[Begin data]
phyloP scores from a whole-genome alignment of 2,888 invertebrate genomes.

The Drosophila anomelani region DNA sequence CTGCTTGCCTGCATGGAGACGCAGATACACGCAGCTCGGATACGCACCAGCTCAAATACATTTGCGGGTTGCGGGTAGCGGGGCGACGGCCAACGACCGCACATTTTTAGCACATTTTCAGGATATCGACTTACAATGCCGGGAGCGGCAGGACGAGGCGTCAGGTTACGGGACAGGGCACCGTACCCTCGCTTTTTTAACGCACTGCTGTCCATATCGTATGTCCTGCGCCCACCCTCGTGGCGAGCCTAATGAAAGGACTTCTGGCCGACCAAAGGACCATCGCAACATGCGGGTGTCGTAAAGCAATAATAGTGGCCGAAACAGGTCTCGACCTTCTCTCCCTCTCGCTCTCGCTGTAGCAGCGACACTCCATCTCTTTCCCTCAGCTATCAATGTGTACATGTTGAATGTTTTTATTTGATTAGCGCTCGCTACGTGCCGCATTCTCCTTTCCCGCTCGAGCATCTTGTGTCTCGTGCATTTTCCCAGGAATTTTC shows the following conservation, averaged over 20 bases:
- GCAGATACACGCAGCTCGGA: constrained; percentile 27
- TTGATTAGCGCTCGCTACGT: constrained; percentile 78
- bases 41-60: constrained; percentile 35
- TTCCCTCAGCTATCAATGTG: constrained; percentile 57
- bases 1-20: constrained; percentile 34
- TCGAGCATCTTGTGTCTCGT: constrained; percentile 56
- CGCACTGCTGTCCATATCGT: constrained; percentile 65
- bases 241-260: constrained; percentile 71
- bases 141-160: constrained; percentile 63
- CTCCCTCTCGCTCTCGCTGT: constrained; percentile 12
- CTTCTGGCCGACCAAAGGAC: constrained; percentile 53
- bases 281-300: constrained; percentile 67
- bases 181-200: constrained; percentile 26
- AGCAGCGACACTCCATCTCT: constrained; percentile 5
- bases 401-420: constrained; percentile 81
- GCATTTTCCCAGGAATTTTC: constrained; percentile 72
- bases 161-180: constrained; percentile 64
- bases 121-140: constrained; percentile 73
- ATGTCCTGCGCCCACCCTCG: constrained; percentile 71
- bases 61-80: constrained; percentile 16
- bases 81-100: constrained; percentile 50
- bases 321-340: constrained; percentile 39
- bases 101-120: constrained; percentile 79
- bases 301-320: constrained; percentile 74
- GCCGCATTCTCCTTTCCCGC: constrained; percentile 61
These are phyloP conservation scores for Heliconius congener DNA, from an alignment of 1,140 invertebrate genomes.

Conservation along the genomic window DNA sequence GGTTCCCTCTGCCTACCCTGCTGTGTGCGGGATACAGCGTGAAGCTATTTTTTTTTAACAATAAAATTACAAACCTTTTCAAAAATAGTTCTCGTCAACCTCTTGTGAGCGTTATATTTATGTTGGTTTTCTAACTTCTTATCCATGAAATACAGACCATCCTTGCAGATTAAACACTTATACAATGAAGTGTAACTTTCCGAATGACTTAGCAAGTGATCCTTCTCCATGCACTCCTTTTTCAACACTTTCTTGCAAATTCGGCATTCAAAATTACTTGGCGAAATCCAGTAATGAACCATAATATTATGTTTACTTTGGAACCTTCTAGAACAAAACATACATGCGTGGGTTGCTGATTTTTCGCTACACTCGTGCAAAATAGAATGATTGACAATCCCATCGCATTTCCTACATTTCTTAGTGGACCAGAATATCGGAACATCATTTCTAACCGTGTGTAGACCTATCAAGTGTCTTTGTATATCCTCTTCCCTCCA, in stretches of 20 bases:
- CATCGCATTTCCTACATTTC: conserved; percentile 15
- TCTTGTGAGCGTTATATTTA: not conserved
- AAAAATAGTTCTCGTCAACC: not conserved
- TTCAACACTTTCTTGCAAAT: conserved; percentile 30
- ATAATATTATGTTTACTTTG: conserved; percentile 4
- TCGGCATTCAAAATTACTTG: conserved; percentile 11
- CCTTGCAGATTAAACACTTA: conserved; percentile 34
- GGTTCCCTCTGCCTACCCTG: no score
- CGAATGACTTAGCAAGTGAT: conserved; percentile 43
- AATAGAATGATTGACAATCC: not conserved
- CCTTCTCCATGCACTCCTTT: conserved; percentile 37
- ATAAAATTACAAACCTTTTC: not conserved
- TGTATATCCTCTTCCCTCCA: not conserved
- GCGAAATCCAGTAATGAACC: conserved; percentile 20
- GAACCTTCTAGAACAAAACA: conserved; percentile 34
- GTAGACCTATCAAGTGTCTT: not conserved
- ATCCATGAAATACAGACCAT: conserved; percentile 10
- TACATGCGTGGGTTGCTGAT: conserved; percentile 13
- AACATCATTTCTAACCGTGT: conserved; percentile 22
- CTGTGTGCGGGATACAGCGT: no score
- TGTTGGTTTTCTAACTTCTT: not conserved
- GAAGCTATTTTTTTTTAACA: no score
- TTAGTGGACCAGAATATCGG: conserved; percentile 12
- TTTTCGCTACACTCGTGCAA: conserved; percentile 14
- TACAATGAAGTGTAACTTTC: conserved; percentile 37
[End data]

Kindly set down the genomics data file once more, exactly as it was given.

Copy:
phyloP scores from a whole-genome alignment of 2,888 invertebrate genomes.

The Drosophila anomelani region DNA sequence CTGCTTGCCTGCATGGAGACGCAGATACACGCAGCTCGGATACGCACCAGCTCAAATACATTTGCGGGTTGCGGGTAGCGGGGCGACGGCCAACGACCGCACATTTTTAGCACATTTTCAGGATATCGACTTACAATGCCGGGAGCGGCAGGACGAGGCGTCAGGTTACGGGACAGGGCACCGTACCCTCGCTTTTTTAACGCACTGCTGTCCATATCGTATGTCCTGCGCCCACCCTCGTGGCGAGCCTAATGAAAGGACTTCTGGCCGACCAAAGGACCATCGCAACATGCGGGTGTCGTAAAGCAATAATAGTGGCCGAAACAGGTCTCGACCTTCTCTCCCTCTCGCTCTCGCTGTAGCAGCGACACTCCATCTCTTTCCCTCAGCTATCAATGTGTACATGTTGAATGTTTTTATTTGATTAGCGCTCGCTACGTGCCGCATTCTCCTTTCCCGCTCGAGCATCTTGTGTCTCGTGCATTTTCCCAGGAATTTTC shows the following conservation, averaged over 20 bases:
- GCAGATACACGCAGCTCGGA: constrained; percentile 27
- TTGATTAGCGCTCGCTACGT: constrained; percentile 78
- bases 41-60: constrained; percentile 35
- TTCCCTCAGCTATCAATGTG: constrained; percentile 57
- bases 1-20: constrained; percentile 34
- TCGAGCATCTTGTGTCTCGT: constrained; percentile 56
- CGCACTGCTGTCCATATCGT: constrained; percentile 65
- bases 241-260: constrained; percentile 71
- bases 141-160: constrained; percentile 63
- CTCCCTCTCGCTCTCGCTGT: constrained; percentile 12
- CTTCTGGCCGACCAAAGGAC: constrained; percentile 53
- bases 281-300: constrained; percentile 67
- bases 181-200: constrained; percentile 26
- AGCAGCGACACTCCATCTCT: constrained; percentile 5
- bases 401-420: constrained; percentile 81
- GCATTTTCCCAGGAATTTTC: constrained; percentile 72
- bases 161-180: constrained; percentile 64
- bases 121-140: constrained; percentile 73
- ATGTCCTGCGCCCACCCTCG: constrained; percentile 71
- bases 61-80: constrained; percentile 16
- bases 81-100: constrained; percentile 50
- bases 321-340: constrained; percentile 39
- bases 101-120: constrained; percentile 79
- bases 301-320: constrained; percentile 74
- GCCGCATTCTCCTTTCCCGC: constrained; percentile 61
These are phyloP conservation scores for Heliconius congener DNA, from an alignment of 1,140 invertebrate genomes.

Conservation along the genomic window DNA sequence GGTTCCCTCTGCCTACCCTGCTGTGTGCGGGATACAGCGTGAAGCTATTTTTTTTTAACAATAAAATTACAAACCTTTTCAAAAATAGTTCTCGTCAACCTCTTGTGAGCGTTATATTTATGTTGGTTTTCTAACTTCTTATCCATGAAATACAGACCATCCTTGCAGATTAAACACTTATACAATGAAGTGTAACTTTCCGAATGACTTAGCAAGTGATCCTTCTCCATGCACTCCTTTTTCAACACTTTCTTGCAAATTCGGCATTCAAAATTACTTGGCGAAATCCAGTAATGAACCATAATATTATGTTTACTTTGGAACCTTCTAGAACAAAACATACATGCGTGGGTTGCTGATTTTTCGCTACACTCGTGCAAAATAGAATGATTGACAATCCCATCGCATTTCCTACATTTCTTAGTGGACCAGAATATCGGAACATCATTTCTAACCGTGTGTAGACCTATCAAGTGTCTTTGTATATCCTCTTCCCTCCA, in stretches of 20 bases:
- CATCGCATTTCCTACATTTC: conserved; percentile 15
- TCTTGTGAGCGTTATATTTA: not conserved
- AAAAATAGTTCTCGTCAACC: not conserved
- TTCAACACTTTCTTGCAAAT: conserved; percentile 30
- ATAATATTATGTTTACTTTG: conserved; percentile 4
- TCGGCATTCAAAATTACTTG: conserved; percentile 11
- CCTTGCAGATTAAACACTTA: conserved; percentile 34
- GGTTCCCTCTGCCTACCCTG: no score
- CGAATGACTTAGCAAGTGAT: conserved; percentile 43
- AATAGAATGATTGACAATCC: not conserved
- CCTTCTCCATGCACTCCTTT: conserved; percentile 37
- ATAAAATTACAAACCTTTTC: not conserved
- TGTATATCCTCTTCCCTCCA: not conserved
- GCGAAATCCAGTAATGAACC: conserved; percentile 20
- GAACCTTCTAGAACAAAACA: conserved; percentile 34
- GTAGACCTATCAAGTGTCTT: not conserved
- ATCCATGAAATACAGACCAT: conserved; percentile 10
- TACATGCGTGGGTTGCTGAT: conserved; percentile 13
- AACATCATTTCTAACCGTGT: conserved; percentile 22
- CTGTGTGCGGGATACAGCGT: no score
- TGTTGGTTTTCTAACTTCTT: not conserved
- GAAGCTATTTTTTTTTAACA: no score
- TTAGTGGACCAGAATATCGG: conserved; percentile 12
- TTTTCGCTACACTCGTGCAA: conserved; percentile 14
- TACAATGAAGTGTAACTTTC: conserved; percentile 37